Market niches, customer and product categories are “fractal clusters” within broader markets. There are self-similarities all over the place and the safest way to define the “right” level of granularity for your offering is to use Pareto analytics. Self-similarity confounds the company into thinking that an existing value proposition or business model can work across multiples markets. Only a good set of “Pareto glasses” can cure market myopia and increase portfolio momentum.

Granularity allows deploying innovation effort to a finer segment of the market and its customer’s “pain points” and “jobs to be done”. The sharp focus on the vital few keeps you from wasting money with low value customers and segments. Innovation, the third principle, is the engine that drives evolution. Once smart companies zoom in and understand pains and jobs to be done, they can systematically raise their singularity level in the market. And it’s not all about product innovation. Airbnb is an example of a category creator that innovated to solve problems for travelers who want a different experience when they go on the road. They ask customers “why vacation somewhere when you can live there?”.

The fourth principle is simplification. Smart companies are born simple and kept simple. But complexity has a way to come in uninvited as the business grows. Causing simplicity to happen is the only way to take away complexity. Causative simplicity helps the business thrive and grow through the ups and downs of the economy, by pruning all non-essential costs and activities and leaving only what is meaningful. Separating the vital few from the trivial many is one approach to cause simplicity. And here again KPIs (Key Pareto Indicators) are essential to help detect and get rid of complexity.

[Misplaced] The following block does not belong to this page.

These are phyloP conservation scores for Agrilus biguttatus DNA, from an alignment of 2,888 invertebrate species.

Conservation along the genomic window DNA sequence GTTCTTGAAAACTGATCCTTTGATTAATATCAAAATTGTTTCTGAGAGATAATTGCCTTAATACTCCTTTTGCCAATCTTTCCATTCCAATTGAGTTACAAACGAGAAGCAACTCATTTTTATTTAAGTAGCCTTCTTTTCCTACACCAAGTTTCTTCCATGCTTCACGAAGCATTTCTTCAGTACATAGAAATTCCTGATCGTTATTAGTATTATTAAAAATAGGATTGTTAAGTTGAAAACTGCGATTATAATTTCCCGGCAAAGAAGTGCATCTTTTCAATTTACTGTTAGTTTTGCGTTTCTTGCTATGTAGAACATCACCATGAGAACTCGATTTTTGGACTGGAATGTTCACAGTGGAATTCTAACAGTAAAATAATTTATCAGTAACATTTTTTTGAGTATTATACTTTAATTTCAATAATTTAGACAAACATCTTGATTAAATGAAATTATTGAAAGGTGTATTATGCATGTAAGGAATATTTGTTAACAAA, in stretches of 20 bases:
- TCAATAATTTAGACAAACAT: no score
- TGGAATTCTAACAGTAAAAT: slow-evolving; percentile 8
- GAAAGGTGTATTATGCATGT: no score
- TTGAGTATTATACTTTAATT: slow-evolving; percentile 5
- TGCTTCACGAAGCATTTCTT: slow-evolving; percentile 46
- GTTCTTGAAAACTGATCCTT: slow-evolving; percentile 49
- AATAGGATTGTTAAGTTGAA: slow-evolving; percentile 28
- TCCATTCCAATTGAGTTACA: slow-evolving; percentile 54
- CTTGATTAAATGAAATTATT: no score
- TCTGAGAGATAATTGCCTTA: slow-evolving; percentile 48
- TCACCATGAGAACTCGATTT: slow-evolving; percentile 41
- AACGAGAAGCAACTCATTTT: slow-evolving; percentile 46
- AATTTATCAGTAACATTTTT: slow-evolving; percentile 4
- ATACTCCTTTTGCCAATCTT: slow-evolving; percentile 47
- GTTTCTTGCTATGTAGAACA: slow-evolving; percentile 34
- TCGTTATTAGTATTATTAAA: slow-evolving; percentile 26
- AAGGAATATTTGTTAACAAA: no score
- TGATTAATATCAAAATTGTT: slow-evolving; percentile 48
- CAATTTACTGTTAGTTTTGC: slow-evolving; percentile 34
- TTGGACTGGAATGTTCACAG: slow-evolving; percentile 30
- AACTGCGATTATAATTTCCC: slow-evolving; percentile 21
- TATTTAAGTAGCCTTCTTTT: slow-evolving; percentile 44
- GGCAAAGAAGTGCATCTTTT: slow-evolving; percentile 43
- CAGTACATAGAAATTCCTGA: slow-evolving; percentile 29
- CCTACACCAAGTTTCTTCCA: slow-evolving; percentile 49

Fintech companies are emerging, providing fast and uncomplicated financial services. The unique value proposition is based on simplicity and on taking advantage of the fact that almost everyone has a cell phone and a social network, allowing peer-to-peer lending, money transfers via SMS and other financial transactions using a mobile device. Aside from simplifying life for a segment of the financial market, Fintechs are built to stay lean and simple. They differentiate from each other based on their ability to master Super-Pareto analytics and market to ultra high definition customer segments.

These four empirical principles — Pareto, Granularity, Innovation and Simplicity — are closely connected to each other. They form the basis for modern entrepreneurship and greatly impact the company’s singularity and portfolio momentum. I have no doubt that the new category creators are already applying these purposefully or intuitively. Managers and entrepreneurs need to master the thinking and the tools that go with each one of these principles, if they don’t want to be left in a shrinking market.

[1] Michael Schrage, a research fellow at MIT Sloan School’s Center for Digital Business, is the author of the books Serious Play (HBR Press), Who Do You Want Your Customers to Become? (HBR Press) and The Innovator’s Hypothesis (MIT Press). Article from Harvard Business Review (AI is going to change the 80/20 Rule), from February 28, 2017.